If you just look at headlines, you might jump to the conclusion that Procter & Gamble (PG) , Athenahealth (ATHN) and Chipotle Mexican Grill (CMG) are all stocks that so-called activist investors have targeted. But I'd posit that only ATHN truly is.
True, activists have taken stakes in all three names, but let's take a closer look at what's going on at each firm:
Procter & Gamble
When traders think of P&G, their first thoughts probably turn to activist Nelson Peltz of Trian Partners, which grabbed a huge 36-million-share position in the stock during 2017's first quarter.
That makes P&G an activist stock, right? Well ... only in the past tense, in my view.
That's because in the more than a year since Trian disclosed its stake, the company's P&G position has only inched up to just under 38 million shares. In other words, Trian has only increased its investment by the size of a dividend-reinvestment program.
So, it seems like Peltz has become more resigned to being a passive investor than an activist one. Yes, Peltz got a seat on P&G's board, but he lost his proxy contest last year.
And while I wouldn't call his board seat a "pity appointment," it didn't come from a position of strength on his part. So at this point, one has to question his ability to influence the company's direction.
Besides, even if Peltz were more active, should you care?
Take a look at how Trian has performed over the past five years:
Trian investors have taken more risk than investing in the S&P 500, but have garnered lower returns. In fact, this last year has been incredibly painful for them.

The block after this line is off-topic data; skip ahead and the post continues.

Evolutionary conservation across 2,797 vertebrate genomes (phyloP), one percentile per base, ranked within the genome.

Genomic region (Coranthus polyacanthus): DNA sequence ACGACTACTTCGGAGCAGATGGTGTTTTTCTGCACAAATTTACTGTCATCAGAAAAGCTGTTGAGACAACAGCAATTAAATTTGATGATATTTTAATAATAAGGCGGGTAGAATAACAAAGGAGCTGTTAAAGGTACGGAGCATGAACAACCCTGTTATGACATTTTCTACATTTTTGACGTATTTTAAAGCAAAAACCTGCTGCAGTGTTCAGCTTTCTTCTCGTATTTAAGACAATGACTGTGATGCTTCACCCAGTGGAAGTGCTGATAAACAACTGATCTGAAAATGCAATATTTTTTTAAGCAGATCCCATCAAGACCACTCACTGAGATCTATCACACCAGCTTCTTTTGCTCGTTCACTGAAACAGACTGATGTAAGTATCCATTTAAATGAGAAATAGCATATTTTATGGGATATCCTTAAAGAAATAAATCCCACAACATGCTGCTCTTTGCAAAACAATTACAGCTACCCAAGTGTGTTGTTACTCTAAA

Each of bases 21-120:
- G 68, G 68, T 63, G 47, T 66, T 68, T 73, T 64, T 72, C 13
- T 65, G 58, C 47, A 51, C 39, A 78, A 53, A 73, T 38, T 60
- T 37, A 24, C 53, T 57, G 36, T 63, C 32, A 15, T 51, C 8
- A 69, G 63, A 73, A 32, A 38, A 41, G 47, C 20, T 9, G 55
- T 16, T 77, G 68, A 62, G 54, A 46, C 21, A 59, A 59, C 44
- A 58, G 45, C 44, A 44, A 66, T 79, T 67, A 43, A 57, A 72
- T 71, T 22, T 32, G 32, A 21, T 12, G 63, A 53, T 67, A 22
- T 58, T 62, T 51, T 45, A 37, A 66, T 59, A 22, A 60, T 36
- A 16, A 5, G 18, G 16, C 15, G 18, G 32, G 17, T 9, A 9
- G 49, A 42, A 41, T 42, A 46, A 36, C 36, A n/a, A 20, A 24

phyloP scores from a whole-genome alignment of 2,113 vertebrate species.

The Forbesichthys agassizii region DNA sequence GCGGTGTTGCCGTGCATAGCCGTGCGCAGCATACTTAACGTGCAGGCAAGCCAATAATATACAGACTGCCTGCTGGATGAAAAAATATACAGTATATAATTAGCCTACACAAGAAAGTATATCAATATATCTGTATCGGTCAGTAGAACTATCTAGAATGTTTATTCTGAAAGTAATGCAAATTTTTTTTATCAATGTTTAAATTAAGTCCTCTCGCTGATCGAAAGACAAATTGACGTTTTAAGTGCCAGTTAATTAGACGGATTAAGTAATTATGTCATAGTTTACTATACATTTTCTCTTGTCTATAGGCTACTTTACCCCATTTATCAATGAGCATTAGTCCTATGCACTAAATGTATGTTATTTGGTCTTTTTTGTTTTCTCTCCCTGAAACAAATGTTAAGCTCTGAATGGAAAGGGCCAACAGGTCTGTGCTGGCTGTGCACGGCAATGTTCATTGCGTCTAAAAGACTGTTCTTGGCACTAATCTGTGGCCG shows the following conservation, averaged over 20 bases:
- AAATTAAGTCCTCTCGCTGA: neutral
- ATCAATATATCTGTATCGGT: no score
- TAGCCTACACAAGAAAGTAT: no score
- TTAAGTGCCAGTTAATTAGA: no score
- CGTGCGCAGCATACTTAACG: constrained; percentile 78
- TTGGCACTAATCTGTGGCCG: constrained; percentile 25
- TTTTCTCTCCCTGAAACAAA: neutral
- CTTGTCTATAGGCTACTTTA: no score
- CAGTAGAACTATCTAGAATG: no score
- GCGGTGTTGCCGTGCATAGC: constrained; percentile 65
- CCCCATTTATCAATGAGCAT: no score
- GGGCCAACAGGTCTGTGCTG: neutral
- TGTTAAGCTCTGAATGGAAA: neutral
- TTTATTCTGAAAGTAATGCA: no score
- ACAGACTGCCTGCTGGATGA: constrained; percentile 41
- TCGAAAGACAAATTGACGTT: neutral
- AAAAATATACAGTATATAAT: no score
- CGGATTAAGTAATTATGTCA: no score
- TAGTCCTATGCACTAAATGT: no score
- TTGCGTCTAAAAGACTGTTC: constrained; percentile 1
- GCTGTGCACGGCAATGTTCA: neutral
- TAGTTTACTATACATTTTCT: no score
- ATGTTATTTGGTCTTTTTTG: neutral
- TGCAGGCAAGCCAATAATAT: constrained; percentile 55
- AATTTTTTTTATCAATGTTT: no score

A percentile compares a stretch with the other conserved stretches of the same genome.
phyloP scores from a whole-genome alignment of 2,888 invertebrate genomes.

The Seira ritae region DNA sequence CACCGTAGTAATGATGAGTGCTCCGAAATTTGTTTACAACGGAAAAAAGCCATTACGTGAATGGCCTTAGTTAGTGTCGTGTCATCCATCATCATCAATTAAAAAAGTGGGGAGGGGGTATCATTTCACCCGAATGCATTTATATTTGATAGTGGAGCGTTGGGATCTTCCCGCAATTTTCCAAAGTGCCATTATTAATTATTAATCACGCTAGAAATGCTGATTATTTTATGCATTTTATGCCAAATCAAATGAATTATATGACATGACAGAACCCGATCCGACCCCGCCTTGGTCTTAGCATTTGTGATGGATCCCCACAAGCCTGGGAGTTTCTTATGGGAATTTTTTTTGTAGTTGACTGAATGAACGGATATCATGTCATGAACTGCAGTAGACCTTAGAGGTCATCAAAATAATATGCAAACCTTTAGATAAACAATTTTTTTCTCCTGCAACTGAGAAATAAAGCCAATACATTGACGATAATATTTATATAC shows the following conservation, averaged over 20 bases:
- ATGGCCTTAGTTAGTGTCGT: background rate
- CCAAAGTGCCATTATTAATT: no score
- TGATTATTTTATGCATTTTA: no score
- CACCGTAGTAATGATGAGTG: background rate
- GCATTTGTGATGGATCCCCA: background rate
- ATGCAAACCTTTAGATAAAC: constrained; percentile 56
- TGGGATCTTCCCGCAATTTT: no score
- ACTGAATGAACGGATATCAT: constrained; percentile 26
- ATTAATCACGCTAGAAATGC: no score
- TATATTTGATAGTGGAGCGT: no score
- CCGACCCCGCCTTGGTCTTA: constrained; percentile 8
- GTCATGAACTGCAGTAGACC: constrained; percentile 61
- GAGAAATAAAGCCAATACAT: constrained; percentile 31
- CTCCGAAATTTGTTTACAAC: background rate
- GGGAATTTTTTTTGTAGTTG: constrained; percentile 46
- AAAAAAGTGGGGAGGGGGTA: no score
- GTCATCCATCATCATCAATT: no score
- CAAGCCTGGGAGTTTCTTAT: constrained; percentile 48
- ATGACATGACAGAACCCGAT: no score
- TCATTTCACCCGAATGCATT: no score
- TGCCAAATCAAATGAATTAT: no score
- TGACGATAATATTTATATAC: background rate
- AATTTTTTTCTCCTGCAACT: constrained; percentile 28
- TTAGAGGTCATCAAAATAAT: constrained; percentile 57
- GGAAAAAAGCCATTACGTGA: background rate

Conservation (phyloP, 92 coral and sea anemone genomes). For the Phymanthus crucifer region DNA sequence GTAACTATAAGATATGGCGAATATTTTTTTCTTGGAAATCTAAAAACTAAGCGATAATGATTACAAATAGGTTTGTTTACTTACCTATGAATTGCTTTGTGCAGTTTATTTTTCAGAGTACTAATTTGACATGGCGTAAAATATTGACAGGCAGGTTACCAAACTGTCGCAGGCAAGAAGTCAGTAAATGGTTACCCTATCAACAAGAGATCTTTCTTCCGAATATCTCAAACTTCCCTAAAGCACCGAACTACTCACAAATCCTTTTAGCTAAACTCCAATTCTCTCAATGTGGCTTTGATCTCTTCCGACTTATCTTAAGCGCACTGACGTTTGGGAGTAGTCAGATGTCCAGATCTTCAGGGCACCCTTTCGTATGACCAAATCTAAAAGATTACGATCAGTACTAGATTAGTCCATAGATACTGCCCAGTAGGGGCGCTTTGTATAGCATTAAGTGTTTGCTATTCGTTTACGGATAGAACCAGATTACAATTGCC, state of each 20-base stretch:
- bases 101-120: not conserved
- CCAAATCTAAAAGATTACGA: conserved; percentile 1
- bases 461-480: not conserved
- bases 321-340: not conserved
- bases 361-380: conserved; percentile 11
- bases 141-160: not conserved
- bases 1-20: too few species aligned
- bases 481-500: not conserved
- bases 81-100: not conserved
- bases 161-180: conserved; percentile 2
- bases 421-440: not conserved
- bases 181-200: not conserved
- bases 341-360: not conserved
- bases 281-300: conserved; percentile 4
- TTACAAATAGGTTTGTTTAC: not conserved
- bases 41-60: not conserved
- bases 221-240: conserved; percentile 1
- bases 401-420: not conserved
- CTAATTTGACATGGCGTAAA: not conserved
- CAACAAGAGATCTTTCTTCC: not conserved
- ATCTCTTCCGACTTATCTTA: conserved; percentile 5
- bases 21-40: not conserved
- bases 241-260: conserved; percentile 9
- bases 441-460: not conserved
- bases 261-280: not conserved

Righting the ship that is P&G -- a nearly $200 billion company with razor-thin growth that appears to be losing the fight against e-commerce -- doesn't actually provide Trian with much opportunity for activism. In fact, it doesn't really provide much opportunity for a big-money trade, either.
Chipotle Mexican Grill
CMG certainly felt the headline jolt when activist Bill Ackman and Pershing Square took a huge stake of roughly 3 million shares in the company in 2016.
However, Chipotle accepted Ackman with open arms, adding four Pershing Square nominees to the company's board in late 2016. Ackman also did a few promos with guac and queso, but CMG's remarkable run higher hasn't been about Pershing Square or the small stakes taken by fellow activists Iridian Asset Management or Slate Path.
Instead, it's been a turnaround story, and it's been a story about new CEO Brian Niccol. The company plucked Niccol from Taco Bell for his proven ability to serve as a brand innovator, along with his skills in improving a company's technology and product offerings.
Add it all up and CMG is no longer the poster child for E. Coli outbreaks. The company crushed earnings last quarter and continues to see strong new unit-sales volumes, declining labor turnover and stronger margins.
Yes, the stock might be a bit tough to chase here, but selling a July 20 $430-410 put spread for a $4 net credit holds some appeal. I'd even consider buying CMG shares if they fall below $430 but stay above $410. (They're trading at about $448 as I write this.)
So, the only real activist story here might be Athenahealth.
Heck, we could even label this a takeover story rather than just an activist play. After all, Elliott Management swooped in with a $160-a-share all-cash offer for the stock after ATHN ended April with a disappointing earnings report.